Taza Chocolate Factory Tour

The Taza Chocolate Factory is in Somerville. This is the second chocolate factory tour I’ve been on (the first was Theo’s Chocolate Factory in Seattle) and it was just as fun. Both tours included a fair bit of detail about the machines they use to make the chocolate and were very open about how the chocolate is made, so I’ll run you through some of the interesting things I saw and learned.

First of all, Taza is a small chocolate factory. The whole thing fits in a small building and some of the processes run on a single machine. It produces about 8,000lb of chocolate per week, compared to the almost 20,000,000lb per week of Hershey (source is Ask.com, so who knows, but the order of magnitude can’t be that far off.) A lot of the machines are vintage and were found overseas. They have two technicians for the entire factory. They do everything from roasting/drying the beans to packaging and shipping out the chocolate, plus they buy the beans directly from farmers (which are mostly in the Dominican Republic.) It is a very cool operation.

Sexy machine no. 1:

Photo Mar 09, 10 29 17This guy is their sole bean roasting/dryer. It is vintage from Europe. It heats the beans to about 245F, tumbles them in the big barrel, then drops then into the cylindrical basin, which mixes and cools them. The operation of this machine is no science – it takes about 45min per batch, and batch size can vary, though it’s usually around 75lbs. Our tour guide said they run this machine long hours, until 10pm every night, though the factory is only in operation weekdays.

Some quick math: at 8,000lbs of chocolate per week, we’re looking at 1600lb/day. Chocolate is not all cacao bean, but let’s say the average Taza chocolate is 70% cacao (this is probably a little high). That’s a little over 1,000lb cacao/day. At 45min per 75lbs, we’re looking at about 10hrs of operation a day. Running until 10pm each night, this is easy to achieve. So when I asked the tour guide if this machine was ever the bottle neck and she said no, she must have known what she was talking about. 🙂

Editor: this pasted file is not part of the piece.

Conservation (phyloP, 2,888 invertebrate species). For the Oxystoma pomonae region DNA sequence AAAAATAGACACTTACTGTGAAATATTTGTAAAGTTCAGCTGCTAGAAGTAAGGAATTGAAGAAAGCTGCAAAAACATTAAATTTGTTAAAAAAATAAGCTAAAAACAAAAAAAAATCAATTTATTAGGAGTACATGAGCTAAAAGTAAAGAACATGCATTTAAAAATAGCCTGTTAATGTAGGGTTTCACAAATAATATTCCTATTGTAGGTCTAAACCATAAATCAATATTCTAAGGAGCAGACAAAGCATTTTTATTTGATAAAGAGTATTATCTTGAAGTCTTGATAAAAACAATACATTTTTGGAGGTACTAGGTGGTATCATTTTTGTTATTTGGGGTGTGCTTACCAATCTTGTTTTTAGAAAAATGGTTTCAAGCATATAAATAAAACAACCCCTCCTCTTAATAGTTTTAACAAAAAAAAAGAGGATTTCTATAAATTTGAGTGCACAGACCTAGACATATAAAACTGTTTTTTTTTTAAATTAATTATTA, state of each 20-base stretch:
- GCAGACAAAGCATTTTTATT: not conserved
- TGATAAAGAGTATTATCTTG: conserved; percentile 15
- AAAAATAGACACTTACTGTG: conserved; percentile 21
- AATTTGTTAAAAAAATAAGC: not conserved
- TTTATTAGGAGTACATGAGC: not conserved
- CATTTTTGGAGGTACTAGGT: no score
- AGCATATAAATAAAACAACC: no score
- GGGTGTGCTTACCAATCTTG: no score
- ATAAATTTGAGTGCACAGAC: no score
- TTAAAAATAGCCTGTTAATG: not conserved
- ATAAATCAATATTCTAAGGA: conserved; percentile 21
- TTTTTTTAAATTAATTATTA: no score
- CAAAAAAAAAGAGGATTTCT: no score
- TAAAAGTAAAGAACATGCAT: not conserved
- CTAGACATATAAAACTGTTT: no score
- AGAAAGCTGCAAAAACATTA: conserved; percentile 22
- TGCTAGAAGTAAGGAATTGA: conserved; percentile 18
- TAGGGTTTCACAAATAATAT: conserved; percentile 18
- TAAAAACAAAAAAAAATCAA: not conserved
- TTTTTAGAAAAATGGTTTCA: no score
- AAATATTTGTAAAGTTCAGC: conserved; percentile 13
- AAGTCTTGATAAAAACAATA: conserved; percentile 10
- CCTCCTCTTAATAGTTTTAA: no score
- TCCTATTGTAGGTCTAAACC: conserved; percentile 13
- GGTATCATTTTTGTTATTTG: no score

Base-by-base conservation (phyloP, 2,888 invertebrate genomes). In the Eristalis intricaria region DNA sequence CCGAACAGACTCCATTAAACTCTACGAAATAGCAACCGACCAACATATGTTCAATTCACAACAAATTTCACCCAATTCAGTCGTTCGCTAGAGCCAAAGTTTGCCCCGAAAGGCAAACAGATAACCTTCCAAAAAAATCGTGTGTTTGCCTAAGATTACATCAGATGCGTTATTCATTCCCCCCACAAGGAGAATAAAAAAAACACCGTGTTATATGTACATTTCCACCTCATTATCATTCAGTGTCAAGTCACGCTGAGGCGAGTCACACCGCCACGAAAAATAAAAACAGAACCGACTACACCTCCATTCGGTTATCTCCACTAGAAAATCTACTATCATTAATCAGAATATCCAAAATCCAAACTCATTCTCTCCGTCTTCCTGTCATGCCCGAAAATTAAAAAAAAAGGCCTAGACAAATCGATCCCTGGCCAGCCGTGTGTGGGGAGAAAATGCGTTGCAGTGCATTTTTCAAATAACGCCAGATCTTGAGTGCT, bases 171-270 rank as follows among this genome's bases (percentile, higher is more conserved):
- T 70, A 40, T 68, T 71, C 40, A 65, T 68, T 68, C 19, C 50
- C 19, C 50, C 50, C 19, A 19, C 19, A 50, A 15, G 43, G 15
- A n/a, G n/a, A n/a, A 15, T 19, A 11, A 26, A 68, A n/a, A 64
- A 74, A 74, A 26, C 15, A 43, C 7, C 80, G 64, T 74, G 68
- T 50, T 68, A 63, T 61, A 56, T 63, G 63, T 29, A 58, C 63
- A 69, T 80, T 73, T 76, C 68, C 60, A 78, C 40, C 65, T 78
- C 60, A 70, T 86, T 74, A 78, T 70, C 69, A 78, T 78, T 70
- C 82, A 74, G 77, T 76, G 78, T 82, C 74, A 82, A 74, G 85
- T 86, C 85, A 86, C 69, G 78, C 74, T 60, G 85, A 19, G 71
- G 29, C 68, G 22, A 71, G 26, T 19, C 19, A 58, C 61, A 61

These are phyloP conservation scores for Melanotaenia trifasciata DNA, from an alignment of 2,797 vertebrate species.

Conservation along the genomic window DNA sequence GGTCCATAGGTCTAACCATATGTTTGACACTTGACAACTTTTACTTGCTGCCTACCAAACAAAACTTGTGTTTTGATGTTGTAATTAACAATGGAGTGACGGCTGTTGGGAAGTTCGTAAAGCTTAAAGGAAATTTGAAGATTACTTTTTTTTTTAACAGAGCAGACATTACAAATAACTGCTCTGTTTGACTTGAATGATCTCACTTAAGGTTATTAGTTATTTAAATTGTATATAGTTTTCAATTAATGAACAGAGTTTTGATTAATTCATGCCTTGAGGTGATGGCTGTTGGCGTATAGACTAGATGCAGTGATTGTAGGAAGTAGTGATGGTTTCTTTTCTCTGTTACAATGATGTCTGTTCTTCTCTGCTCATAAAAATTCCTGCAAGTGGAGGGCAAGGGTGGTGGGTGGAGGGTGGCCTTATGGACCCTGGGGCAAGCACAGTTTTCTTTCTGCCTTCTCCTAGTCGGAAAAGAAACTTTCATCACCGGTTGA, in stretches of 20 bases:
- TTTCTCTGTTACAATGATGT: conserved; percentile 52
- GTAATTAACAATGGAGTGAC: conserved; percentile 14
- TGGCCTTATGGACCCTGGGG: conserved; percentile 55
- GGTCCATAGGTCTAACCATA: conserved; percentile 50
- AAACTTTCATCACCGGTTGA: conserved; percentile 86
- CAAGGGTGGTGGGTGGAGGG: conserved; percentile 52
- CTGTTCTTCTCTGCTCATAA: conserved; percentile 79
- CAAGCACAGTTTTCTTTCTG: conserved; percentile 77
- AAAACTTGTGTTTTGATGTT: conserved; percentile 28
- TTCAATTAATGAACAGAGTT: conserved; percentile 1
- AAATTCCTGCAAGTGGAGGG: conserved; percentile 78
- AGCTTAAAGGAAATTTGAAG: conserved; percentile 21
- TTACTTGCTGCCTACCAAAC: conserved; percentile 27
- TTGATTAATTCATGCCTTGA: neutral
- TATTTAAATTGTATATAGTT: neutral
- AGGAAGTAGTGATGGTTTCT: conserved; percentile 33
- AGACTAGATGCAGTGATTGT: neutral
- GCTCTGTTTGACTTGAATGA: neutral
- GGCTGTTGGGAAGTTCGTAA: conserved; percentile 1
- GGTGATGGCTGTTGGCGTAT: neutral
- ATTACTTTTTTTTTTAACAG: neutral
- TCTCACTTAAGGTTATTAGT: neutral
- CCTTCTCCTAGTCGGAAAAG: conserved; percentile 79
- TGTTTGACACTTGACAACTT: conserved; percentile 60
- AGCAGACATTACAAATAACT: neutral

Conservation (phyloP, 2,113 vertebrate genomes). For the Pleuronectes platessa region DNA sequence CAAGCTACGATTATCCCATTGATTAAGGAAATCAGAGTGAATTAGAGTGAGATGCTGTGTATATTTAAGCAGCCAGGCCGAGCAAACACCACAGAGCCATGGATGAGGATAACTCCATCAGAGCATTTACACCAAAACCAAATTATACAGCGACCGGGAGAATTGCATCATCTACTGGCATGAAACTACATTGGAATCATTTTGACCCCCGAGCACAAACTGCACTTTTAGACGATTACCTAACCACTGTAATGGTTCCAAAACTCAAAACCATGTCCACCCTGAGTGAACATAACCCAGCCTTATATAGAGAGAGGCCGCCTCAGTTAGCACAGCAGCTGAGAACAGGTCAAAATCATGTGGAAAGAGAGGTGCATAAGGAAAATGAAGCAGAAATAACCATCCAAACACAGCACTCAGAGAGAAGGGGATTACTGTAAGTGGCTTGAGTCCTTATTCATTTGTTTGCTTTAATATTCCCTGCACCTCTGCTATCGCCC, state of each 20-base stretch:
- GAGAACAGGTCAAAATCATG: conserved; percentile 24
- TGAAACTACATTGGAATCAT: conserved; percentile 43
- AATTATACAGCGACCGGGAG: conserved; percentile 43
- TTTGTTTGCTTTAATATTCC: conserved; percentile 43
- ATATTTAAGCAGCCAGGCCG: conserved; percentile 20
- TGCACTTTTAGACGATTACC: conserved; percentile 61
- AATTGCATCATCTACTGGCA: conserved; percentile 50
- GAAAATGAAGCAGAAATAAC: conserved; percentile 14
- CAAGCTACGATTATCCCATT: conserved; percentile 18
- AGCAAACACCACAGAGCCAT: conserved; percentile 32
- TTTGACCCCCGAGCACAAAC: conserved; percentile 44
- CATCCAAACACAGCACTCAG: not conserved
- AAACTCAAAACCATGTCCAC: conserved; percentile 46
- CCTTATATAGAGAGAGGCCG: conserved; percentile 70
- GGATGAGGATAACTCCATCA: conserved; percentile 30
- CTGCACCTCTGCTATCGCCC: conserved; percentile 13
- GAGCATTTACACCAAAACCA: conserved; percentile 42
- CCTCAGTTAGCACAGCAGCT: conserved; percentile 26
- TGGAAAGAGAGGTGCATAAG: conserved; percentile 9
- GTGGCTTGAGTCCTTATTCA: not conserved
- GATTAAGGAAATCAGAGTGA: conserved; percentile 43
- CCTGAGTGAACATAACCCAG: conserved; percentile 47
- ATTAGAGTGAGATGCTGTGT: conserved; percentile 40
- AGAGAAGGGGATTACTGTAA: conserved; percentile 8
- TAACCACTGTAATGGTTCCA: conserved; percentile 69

Another sexy machine:

Photo Mar 09, 10 31 31This guy takes the roasted beans, jumbles them to separate the shells, then separates the nibs (the inside part of the cacao) into different sizes. This machine came from South America and they had to chop the legs off to get it into the States. You can see below how they welded it back together.

Photo Mar 09, 10 31 36Taza makes chocolate in the traditional Mexican style, which really means that they grind the nibs using Oaxacan granite stones, like the one below. They take two facing each other and rotate one. If they get too close they’ll spark; this is apparently where the phrase “nose to the grind stone” comes from: you had to smell for smoke in case you were lighting anything on fire.

Photo Mar 09, 10 48 00I couldn’t get a great look at the grinding machines. I did get a good look at their packaging facility. Apparently when they started their were wrapping the chocolate bars by hand. On a good day one person could wrap a bar in 30 seconds. Since they’ve introduced a machine they’re doing 50-60 a minute. The wrapping machine actually looked really interesting since a lot of their bars are circular.

Photo Mar 09, 10 44 05I couldn’t quite figure out how it worked. I would love to go back and get a machine tour of the factory with a line manager or technician, so I can ask about how all the machines work. I got the card of the Assistant Production Manager, so we’ll see how that goes. However, I highly recommend the tour. Other than the sweet machines, you learn a lot about how chocolate is made and also get to eat a lot of free chocolate.


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